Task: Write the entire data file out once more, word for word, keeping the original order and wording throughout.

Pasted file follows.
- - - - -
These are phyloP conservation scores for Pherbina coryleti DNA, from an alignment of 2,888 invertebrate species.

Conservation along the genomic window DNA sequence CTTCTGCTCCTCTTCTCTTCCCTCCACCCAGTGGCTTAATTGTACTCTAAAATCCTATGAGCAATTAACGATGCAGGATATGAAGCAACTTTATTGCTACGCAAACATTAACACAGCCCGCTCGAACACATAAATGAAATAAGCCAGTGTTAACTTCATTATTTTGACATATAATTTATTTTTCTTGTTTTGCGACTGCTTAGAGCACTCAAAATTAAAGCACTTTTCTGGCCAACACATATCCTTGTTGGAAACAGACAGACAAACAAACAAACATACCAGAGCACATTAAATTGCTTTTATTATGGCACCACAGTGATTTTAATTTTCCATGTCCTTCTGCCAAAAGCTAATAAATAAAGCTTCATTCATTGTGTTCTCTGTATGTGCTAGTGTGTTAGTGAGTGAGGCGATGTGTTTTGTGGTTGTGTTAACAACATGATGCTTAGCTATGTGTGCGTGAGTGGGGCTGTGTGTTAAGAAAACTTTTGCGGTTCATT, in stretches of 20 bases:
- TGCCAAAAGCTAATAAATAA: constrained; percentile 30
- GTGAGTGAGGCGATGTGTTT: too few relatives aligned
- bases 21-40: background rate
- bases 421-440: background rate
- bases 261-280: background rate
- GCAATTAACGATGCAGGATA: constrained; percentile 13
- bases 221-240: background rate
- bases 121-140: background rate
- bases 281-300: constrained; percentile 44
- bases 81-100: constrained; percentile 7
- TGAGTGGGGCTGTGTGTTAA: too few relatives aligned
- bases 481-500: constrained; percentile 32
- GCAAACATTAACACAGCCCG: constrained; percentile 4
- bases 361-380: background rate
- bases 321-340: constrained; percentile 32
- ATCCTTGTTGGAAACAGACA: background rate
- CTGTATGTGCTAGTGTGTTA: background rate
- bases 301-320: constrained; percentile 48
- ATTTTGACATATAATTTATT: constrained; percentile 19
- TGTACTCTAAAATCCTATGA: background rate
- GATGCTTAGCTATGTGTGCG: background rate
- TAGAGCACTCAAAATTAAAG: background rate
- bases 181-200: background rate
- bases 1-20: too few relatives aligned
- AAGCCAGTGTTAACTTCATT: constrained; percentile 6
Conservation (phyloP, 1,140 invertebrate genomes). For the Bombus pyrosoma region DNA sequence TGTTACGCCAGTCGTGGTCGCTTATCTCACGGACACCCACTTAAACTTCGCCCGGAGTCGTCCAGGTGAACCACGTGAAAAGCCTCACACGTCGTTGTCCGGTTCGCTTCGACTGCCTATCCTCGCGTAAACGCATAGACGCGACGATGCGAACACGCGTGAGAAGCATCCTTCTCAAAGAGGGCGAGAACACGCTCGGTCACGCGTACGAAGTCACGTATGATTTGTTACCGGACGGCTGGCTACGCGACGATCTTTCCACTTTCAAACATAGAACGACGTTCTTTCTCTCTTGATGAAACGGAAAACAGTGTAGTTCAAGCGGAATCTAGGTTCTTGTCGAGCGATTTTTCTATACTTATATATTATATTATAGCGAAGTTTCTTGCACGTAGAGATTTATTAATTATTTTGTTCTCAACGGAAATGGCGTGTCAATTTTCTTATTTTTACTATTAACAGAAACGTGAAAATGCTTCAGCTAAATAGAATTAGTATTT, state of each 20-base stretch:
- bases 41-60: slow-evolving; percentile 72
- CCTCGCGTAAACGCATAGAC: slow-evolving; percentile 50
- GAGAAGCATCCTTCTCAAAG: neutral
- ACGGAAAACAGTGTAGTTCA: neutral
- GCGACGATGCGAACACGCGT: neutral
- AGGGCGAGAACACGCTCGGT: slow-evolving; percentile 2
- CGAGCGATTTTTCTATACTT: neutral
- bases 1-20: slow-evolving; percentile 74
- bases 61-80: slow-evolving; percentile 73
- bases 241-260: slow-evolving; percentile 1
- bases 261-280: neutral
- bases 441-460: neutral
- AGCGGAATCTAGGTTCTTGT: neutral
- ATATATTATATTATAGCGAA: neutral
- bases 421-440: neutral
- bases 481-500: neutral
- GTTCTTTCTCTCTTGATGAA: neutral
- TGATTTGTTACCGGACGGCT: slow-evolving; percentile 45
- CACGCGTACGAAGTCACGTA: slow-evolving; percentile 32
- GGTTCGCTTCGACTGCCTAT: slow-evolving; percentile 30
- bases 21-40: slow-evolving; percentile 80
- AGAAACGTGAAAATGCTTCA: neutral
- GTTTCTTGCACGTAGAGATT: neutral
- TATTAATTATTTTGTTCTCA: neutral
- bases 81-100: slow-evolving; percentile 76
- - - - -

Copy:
These are phyloP conservation scores for Pherbina coryleti DNA, from an alignment of 2,888 invertebrate species.

Conservation along the genomic window DNA sequence CTTCTGCTCCTCTTCTCTTCCCTCCACCCAGTGGCTTAATTGTACTCTAAAATCCTATGAGCAATTAACGATGCAGGATATGAAGCAACTTTATTGCTACGCAAACATTAACACAGCCCGCTCGAACACATAAATGAAATAAGCCAGTGTTAACTTCATTATTTTGACATATAATTTATTTTTCTTGTTTTGCGACTGCTTAGAGCACTCAAAATTAAAGCACTTTTCTGGCCAACACATATCCTTGTTGGAAACAGACAGACAAACAAACAAACATACCAGAGCACATTAAATTGCTTTTATTATGGCACCACAGTGATTTTAATTTTCCATGTCCTTCTGCCAAAAGCTAATAAATAAAGCTTCATTCATTGTGTTCTCTGTATGTGCTAGTGTGTTAGTGAGTGAGGCGATGTGTTTTGTGGTTGTGTTAACAACATGATGCTTAGCTATGTGTGCGTGAGTGGGGCTGTGTGTTAAGAAAACTTTTGCGGTTCATT, in stretches of 20 bases:
- TGCCAAAAGCTAATAAATAA: constrained; percentile 30
- GTGAGTGAGGCGATGTGTTT: too few relatives aligned
- bases 21-40: background rate
- bases 421-440: background rate
- bases 261-280: background rate
- GCAATTAACGATGCAGGATA: constrained; percentile 13
- bases 221-240: background rate
- bases 121-140: background rate
- bases 281-300: constrained; percentile 44
- bases 81-100: constrained; percentile 7
- TGAGTGGGGCTGTGTGTTAA: too few relatives aligned
- bases 481-500: constrained; percentile 32
- GCAAACATTAACACAGCCCG: constrained; percentile 4
- bases 361-380: background rate
- bases 321-340: constrained; percentile 32
- ATCCTTGTTGGAAACAGACA: background rate
- CTGTATGTGCTAGTGTGTTA: background rate
- bases 301-320: constrained; percentile 48
- ATTTTGACATATAATTTATT: constrained; percentile 19
- TGTACTCTAAAATCCTATGA: background rate
- GATGCTTAGCTATGTGTGCG: background rate
- TAGAGCACTCAAAATTAAAG: background rate
- bases 181-200: background rate
- bases 1-20: too few relatives aligned
- AAGCCAGTGTTAACTTCATT: constrained; percentile 6
Conservation (phyloP, 1,140 invertebrate genomes). For the Bombus pyrosoma region DNA sequence TGTTACGCCAGTCGTGGTCGCTTATCTCACGGACACCCACTTAAACTTCGCCCGGAGTCGTCCAGGTGAACCACGTGAAAAGCCTCACACGTCGTTGTCCGGTTCGCTTCGACTGCCTATCCTCGCGTAAACGCATAGACGCGACGATGCGAACACGCGTGAGAAGCATCCTTCTCAAAGAGGGCGAGAACACGCTCGGTCACGCGTACGAAGTCACGTATGATTTGTTACCGGACGGCTGGCTACGCGACGATCTTTCCACTTTCAAACATAGAACGACGTTCTTTCTCTCTTGATGAAACGGAAAACAGTGTAGTTCAAGCGGAATCTAGGTTCTTGTCGAGCGATTTTTCTATACTTATATATTATATTATAGCGAAGTTTCTTGCACGTAGAGATTTATTAATTATTTTGTTCTCAACGGAAATGGCGTGTCAATTTTCTTATTTTTACTATTAACAGAAACGTGAAAATGCTTCAGCTAAATAGAATTAGTATTT, state of each 20-base stretch:
- bases 41-60: slow-evolving; percentile 72
- CCTCGCGTAAACGCATAGAC: slow-evolving; percentile 50
- GAGAAGCATCCTTCTCAAAG: neutral
- ACGGAAAACAGTGTAGTTCA: neutral
- GCGACGATGCGAACACGCGT: neutral
- AGGGCGAGAACACGCTCGGT: slow-evolving; percentile 2
- CGAGCGATTTTTCTATACTT: neutral
- bases 1-20: slow-evolving; percentile 74
- bases 61-80: slow-evolving; percentile 73
- bases 241-260: slow-evolving; percentile 1
- bases 261-280: neutral
- bases 441-460: neutral
- AGCGGAATCTAGGTTCTTGT: neutral
- ATATATTATATTATAGCGAA: neutral
- bases 421-440: neutral
- bases 481-500: neutral
- GTTCTTTCTCTCTTGATGAA: neutral
- TGATTTGTTACCGGACGGCT: slow-evolving; percentile 45
- CACGCGTACGAAGTCACGTA: slow-evolving; percentile 32
- GGTTCGCTTCGACTGCCTAT: slow-evolving; percentile 30
- bases 21-40: slow-evolving; percentile 80
- AGAAACGTGAAAATGCTTCA: neutral
- GTTTCTTGCACGTAGAGATT: neutral
- TATTAATTATTTTGTTCTCA: neutral
- bases 81-100: slow-evolving; percentile 76